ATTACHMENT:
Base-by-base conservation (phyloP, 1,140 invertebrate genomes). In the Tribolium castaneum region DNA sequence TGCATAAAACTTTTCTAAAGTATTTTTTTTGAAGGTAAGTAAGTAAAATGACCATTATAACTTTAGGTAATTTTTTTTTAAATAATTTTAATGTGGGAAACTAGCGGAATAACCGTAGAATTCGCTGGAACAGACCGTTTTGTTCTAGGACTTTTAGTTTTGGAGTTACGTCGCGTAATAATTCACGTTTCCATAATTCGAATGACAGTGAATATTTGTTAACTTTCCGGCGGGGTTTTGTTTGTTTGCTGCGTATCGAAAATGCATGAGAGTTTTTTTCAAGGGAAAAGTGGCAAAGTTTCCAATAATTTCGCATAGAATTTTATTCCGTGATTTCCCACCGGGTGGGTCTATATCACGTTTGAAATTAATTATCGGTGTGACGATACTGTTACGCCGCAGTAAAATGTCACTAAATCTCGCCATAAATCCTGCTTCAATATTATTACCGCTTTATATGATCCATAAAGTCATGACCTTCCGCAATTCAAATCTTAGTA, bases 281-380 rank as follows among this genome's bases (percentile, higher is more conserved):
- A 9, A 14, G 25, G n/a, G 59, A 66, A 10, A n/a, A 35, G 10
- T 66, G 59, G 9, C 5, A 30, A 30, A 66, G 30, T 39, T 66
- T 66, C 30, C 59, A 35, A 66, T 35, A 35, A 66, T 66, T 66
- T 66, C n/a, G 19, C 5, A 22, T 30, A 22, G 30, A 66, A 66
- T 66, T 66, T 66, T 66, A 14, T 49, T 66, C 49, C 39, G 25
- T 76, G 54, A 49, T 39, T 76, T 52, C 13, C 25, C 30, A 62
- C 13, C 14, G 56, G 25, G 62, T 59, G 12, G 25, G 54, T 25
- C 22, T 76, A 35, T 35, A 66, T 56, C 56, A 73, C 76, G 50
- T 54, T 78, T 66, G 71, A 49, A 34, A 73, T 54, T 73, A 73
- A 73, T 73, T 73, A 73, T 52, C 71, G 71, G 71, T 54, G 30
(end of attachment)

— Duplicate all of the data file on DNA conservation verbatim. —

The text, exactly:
Base-by-base conservation (phyloP, 1,140 invertebrate genomes). In the Tribolium castaneum region DNA sequence TGCATAAAACTTTTCTAAAGTATTTTTTTTGAAGGTAAGTAAGTAAAATGACCATTATAACTTTAGGTAATTTTTTTTTAAATAATTTTAATGTGGGAAACTAGCGGAATAACCGTAGAATTCGCTGGAACAGACCGTTTTGTTCTAGGACTTTTAGTTTTGGAGTTACGTCGCGTAATAATTCACGTTTCCATAATTCGAATGACAGTGAATATTTGTTAACTTTCCGGCGGGGTTTTGTTTGTTTGCTGCGTATCGAAAATGCATGAGAGTTTTTTTCAAGGGAAAAGTGGCAAAGTTTCCAATAATTTCGCATAGAATTTTATTCCGTGATTTCCCACCGGGTGGGTCTATATCACGTTTGAAATTAATTATCGGTGTGACGATACTGTTACGCCGCAGTAAAATGTCACTAAATCTCGCCATAAATCCTGCTTCAATATTATTACCGCTTTATATGATCCATAAAGTCATGACCTTCCGCAATTCAAATCTTAGTA, bases 281-380 rank as follows among this genome's bases (percentile, higher is more conserved):
- A 9, A 14, G 25, G n/a, G 59, A 66, A 10, A n/a, A 35, G 10
- T 66, G 59, G 9, C 5, A 30, A 30, A 66, G 30, T 39, T 66
- T 66, C 30, C 59, A 35, A 66, T 35, A 35, A 66, T 66, T 66
- T 66, C n/a, G 19, C 5, A 22, T 30, A 22, G 30, A 66, A 66
- T 66, T 66, T 66, T 66, A 14, T 49, T 66, C 49, C 39, G 25
- T 76, G 54, A 49, T 39, T 76, T 52, C 13, C 25, C 30, A 62
- C 13, C 14, G 56, G 25, G 62, T 59, G 12, G 25, G 54, T 25
- C 22, T 76, A 35, T 35, A 66, T 56, C 56, A 73, C 76, G 50
- T 54, T 78, T 66, G 71, A 49, A 34, A 73, T 54, T 73, A 73
- A 73, T 73, T 73, A 73, T 52, C 71, G 71, G 71, T 54, G 30